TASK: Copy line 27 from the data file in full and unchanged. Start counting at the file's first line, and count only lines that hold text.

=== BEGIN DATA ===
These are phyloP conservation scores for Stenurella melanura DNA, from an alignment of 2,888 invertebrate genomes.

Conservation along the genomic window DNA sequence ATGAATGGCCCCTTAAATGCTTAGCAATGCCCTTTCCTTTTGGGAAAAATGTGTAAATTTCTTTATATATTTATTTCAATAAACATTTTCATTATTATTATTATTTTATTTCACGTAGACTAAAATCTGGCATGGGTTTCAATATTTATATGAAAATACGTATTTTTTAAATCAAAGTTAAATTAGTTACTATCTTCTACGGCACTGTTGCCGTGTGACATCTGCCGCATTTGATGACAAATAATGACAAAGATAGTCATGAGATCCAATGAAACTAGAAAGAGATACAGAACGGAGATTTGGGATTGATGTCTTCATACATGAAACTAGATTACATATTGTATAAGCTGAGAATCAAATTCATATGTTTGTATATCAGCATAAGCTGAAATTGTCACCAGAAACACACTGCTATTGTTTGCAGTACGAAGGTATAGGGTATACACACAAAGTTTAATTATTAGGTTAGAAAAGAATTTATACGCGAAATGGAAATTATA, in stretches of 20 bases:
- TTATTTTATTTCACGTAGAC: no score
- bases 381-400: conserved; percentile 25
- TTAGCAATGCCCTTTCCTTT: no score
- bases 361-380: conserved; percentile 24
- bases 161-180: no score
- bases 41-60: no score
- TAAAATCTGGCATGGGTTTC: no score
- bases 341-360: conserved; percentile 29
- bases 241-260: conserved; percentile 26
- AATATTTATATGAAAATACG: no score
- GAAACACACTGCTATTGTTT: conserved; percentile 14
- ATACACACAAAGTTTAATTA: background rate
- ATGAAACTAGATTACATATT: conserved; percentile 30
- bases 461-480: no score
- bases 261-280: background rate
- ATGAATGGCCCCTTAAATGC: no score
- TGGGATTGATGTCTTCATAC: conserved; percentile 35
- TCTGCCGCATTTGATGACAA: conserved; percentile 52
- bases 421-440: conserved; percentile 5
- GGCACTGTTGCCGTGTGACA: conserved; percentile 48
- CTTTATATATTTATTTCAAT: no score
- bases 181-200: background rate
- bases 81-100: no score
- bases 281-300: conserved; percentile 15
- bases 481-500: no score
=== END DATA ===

- bases 481-500: no score